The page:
North-South Initiative (NSI) is a "Youth-Adult Partnership (YAP)" set up in Malaysia to build collaboration between the northern and southern parts of the country in addressing human rights, social justice, and sustainable development issues. NSI was established in 2011 through a small grant from the British Embassy in Malaysia to run a small training for Patani people in northern Malaysia. In 2015, NSI began to operate autonomously as a full-fledged civil society organization, collaborating with an extended network of community partners - including grassroots migrant groups, farmers, refugees, youth groups. Malaysia receives little international development assistance, and the government provides virtually no funding for CSOs. As a result, NSI has needed to develop an innovative funding model. In addition to receiving small grants from international NGOs, NSI increasingly works through international business alliances to provide services to companies that seek auditing services on the treatment of migrant workers in global supply chains. It is also leveraging a relationship with a university to develop a migrant worker health research network without significant cost. Finally, it generates 20% of its revenue from rental of its office space as a training hall.
Theory of Change
Empowering marginalized and disenfranchised communities based on a rights-based framework can reduce conflict and bring about sustainable, positive change in society.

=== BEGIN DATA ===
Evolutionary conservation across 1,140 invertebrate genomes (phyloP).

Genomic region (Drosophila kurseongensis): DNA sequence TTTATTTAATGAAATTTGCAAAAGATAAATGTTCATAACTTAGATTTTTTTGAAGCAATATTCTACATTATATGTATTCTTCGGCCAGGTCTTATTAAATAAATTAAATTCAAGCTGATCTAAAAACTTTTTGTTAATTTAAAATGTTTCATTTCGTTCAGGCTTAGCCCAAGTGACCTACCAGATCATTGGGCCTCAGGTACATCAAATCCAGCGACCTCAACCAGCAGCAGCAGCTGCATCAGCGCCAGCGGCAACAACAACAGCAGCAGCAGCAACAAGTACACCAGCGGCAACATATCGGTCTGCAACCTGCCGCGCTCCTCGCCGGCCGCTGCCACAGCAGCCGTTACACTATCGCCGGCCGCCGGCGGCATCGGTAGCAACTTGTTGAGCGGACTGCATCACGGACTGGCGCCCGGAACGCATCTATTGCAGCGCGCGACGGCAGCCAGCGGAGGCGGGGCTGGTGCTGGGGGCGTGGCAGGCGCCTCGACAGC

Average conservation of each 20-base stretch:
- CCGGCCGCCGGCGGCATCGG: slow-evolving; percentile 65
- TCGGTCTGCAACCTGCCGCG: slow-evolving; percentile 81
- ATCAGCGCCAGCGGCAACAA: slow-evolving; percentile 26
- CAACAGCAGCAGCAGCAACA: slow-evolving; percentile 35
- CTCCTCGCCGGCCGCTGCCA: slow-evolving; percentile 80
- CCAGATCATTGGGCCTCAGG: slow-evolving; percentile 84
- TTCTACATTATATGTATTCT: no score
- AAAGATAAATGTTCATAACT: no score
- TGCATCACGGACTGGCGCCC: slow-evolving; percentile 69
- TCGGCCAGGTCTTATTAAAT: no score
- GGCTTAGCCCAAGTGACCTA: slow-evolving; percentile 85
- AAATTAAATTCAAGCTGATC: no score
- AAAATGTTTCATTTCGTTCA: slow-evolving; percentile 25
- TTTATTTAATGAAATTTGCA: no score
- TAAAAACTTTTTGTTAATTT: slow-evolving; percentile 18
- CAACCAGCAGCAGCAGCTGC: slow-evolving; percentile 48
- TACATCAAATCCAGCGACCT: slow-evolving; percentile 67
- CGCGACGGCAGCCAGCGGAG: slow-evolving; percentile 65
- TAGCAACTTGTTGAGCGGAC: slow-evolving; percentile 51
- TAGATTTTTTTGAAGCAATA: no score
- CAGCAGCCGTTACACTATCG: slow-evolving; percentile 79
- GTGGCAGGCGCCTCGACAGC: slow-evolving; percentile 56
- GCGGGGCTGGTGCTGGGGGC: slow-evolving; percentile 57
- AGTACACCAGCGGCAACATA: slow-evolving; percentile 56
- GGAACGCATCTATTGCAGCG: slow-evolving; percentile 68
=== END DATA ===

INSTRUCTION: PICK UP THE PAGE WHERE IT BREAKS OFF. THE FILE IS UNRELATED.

NSI activities are oriented around an overall goal of ensuring that marginalized communities have direct access to development planning and other aspects of policy-making through training and capacity-building activities, NSI undertakes work in four key activities areas: organizing farmers on the impact of globalization, developing capacity-building training on social justice for indigenous youth, organizing and protecting migrant workers, and training communities on conflict resolution and peace-building.
NSI has improved its financial sustainability through offering contractual services, leveraging a university partnership to lower costs and renting out its office space. In tandem, the organization is filling a gap left by trade unions, which do not typically assist migrant workers. As a result, trade unions have developed a positive view of NSI's work and are increasingly willing to collaborate.